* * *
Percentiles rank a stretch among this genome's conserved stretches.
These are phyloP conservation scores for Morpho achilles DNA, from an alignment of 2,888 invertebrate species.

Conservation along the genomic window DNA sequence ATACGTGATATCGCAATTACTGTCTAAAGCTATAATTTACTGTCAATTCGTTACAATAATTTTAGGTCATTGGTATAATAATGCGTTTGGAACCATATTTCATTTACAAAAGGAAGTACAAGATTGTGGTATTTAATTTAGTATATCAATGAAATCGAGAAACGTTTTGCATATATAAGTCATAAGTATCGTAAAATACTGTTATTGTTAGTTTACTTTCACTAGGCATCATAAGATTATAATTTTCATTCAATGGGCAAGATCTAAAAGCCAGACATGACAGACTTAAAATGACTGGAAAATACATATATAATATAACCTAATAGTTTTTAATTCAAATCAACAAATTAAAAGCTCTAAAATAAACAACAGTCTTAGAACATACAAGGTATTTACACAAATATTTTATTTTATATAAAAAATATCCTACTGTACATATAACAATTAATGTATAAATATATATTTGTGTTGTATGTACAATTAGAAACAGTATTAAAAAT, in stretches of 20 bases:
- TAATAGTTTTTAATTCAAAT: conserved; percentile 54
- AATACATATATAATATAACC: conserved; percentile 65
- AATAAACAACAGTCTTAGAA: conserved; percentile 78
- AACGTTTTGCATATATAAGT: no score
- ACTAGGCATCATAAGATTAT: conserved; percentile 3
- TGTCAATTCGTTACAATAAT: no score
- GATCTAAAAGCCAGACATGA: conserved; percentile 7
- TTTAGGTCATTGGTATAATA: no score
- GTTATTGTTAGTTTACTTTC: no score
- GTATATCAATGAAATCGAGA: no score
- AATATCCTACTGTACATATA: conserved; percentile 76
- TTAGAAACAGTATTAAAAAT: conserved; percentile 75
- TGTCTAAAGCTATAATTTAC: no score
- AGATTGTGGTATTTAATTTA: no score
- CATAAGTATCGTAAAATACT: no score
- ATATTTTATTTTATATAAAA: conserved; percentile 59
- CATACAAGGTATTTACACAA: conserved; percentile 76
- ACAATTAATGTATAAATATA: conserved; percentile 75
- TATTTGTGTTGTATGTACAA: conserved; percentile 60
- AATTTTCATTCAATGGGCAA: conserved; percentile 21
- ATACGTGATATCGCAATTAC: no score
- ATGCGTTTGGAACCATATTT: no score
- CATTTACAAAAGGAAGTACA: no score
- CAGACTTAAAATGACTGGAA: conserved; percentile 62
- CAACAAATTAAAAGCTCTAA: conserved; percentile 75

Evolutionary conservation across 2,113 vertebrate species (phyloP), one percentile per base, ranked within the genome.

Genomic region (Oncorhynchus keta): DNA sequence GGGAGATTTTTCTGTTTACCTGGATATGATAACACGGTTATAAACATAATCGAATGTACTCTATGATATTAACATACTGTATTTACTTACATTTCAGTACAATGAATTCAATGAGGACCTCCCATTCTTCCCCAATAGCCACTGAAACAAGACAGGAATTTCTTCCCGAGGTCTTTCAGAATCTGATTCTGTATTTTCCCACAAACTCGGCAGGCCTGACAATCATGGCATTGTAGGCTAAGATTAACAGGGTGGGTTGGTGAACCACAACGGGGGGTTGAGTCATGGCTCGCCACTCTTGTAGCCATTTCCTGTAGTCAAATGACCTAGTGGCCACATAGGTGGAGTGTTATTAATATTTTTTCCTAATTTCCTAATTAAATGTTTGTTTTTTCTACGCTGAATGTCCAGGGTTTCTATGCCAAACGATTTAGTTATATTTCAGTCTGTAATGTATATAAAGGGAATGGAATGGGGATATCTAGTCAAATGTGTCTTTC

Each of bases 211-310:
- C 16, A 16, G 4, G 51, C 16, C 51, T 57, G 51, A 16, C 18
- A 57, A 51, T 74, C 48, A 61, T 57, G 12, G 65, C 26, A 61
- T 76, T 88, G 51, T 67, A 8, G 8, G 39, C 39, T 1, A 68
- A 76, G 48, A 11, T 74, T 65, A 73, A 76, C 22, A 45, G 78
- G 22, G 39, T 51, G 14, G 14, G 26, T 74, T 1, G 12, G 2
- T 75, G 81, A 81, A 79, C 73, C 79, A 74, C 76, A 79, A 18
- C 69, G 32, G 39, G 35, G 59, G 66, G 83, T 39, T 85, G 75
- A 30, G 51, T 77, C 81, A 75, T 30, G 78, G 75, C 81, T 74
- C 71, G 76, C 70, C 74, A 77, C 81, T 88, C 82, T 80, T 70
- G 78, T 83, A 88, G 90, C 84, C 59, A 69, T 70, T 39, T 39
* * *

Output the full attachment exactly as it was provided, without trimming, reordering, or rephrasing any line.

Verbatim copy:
Percentiles rank a stretch among this genome's conserved stretches.
These are phyloP conservation scores for Morpho achilles DNA, from an alignment of 2,888 invertebrate species.

Conservation along the genomic window DNA sequence ATACGTGATATCGCAATTACTGTCTAAAGCTATAATTTACTGTCAATTCGTTACAATAATTTTAGGTCATTGGTATAATAATGCGTTTGGAACCATATTTCATTTACAAAAGGAAGTACAAGATTGTGGTATTTAATTTAGTATATCAATGAAATCGAGAAACGTTTTGCATATATAAGTCATAAGTATCGTAAAATACTGTTATTGTTAGTTTACTTTCACTAGGCATCATAAGATTATAATTTTCATTCAATGGGCAAGATCTAAAAGCCAGACATGACAGACTTAAAATGACTGGAAAATACATATATAATATAACCTAATAGTTTTTAATTCAAATCAACAAATTAAAAGCTCTAAAATAAACAACAGTCTTAGAACATACAAGGTATTTACACAAATATTTTATTTTATATAAAAAATATCCTACTGTACATATAACAATTAATGTATAAATATATATTTGTGTTGTATGTACAATTAGAAACAGTATTAAAAAT, in stretches of 20 bases:
- TAATAGTTTTTAATTCAAAT: conserved; percentile 54
- AATACATATATAATATAACC: conserved; percentile 65
- AATAAACAACAGTCTTAGAA: conserved; percentile 78
- AACGTTTTGCATATATAAGT: no score
- ACTAGGCATCATAAGATTAT: conserved; percentile 3
- TGTCAATTCGTTACAATAAT: no score
- GATCTAAAAGCCAGACATGA: conserved; percentile 7
- TTTAGGTCATTGGTATAATA: no score
- GTTATTGTTAGTTTACTTTC: no score
- GTATATCAATGAAATCGAGA: no score
- AATATCCTACTGTACATATA: conserved; percentile 76
- TTAGAAACAGTATTAAAAAT: conserved; percentile 75
- TGTCTAAAGCTATAATTTAC: no score
- AGATTGTGGTATTTAATTTA: no score
- CATAAGTATCGTAAAATACT: no score
- ATATTTTATTTTATATAAAA: conserved; percentile 59
- CATACAAGGTATTTACACAA: conserved; percentile 76
- ACAATTAATGTATAAATATA: conserved; percentile 75
- TATTTGTGTTGTATGTACAA: conserved; percentile 60
- AATTTTCATTCAATGGGCAA: conserved; percentile 21
- ATACGTGATATCGCAATTAC: no score
- ATGCGTTTGGAACCATATTT: no score
- CATTTACAAAAGGAAGTACA: no score
- CAGACTTAAAATGACTGGAA: conserved; percentile 62
- CAACAAATTAAAAGCTCTAA: conserved; percentile 75

Evolutionary conservation across 2,113 vertebrate species (phyloP), one percentile per base, ranked within the genome.

Genomic region (Oncorhynchus keta): DNA sequence GGGAGATTTTTCTGTTTACCTGGATATGATAACACGGTTATAAACATAATCGAATGTACTCTATGATATTAACATACTGTATTTACTTACATTTCAGTACAATGAATTCAATGAGGACCTCCCATTCTTCCCCAATAGCCACTGAAACAAGACAGGAATTTCTTCCCGAGGTCTTTCAGAATCTGATTCTGTATTTTCCCACAAACTCGGCAGGCCTGACAATCATGGCATTGTAGGCTAAGATTAACAGGGTGGGTTGGTGAACCACAACGGGGGGTTGAGTCATGGCTCGCCACTCTTGTAGCCATTTCCTGTAGTCAAATGACCTAGTGGCCACATAGGTGGAGTGTTATTAATATTTTTTCCTAATTTCCTAATTAAATGTTTGTTTTTTCTACGCTGAATGTCCAGGGTTTCTATGCCAAACGATTTAGTTATATTTCAGTCTGTAATGTATATAAAGGGAATGGAATGGGGATATCTAGTCAAATGTGTCTTTC

Each of bases 211-310:
- C 16, A 16, G 4, G 51, C 16, C 51, T 57, G 51, A 16, C 18
- A 57, A 51, T 74, C 48, A 61, T 57, G 12, G 65, C 26, A 61
- T 76, T 88, G 51, T 67, A 8, G 8, G 39, C 39, T 1, A 68
- A 76, G 48, A 11, T 74, T 65, A 73, A 76, C 22, A 45, G 78
- G 22, G 39, T 51, G 14, G 14, G 26, T 74, T 1, G 12, G 2
- T 75, G 81, A 81, A 79, C 73, C 79, A 74, C 76, A 79, A 18
- C 69, G 32, G 39, G 35, G 59, G 66, G 83, T 39, T 85, G 75
- A 30, G 51, T 77, C 81, A 75, T 30, G 78, G 75, C 81, T 74
- C 71, G 76, C 70, C 74, A 77, C 81, T 88, C 82, T 80, T 70
- G 78, T 83, A 88, G 90, C 84, C 59, A 69, T 70, T 39, T 39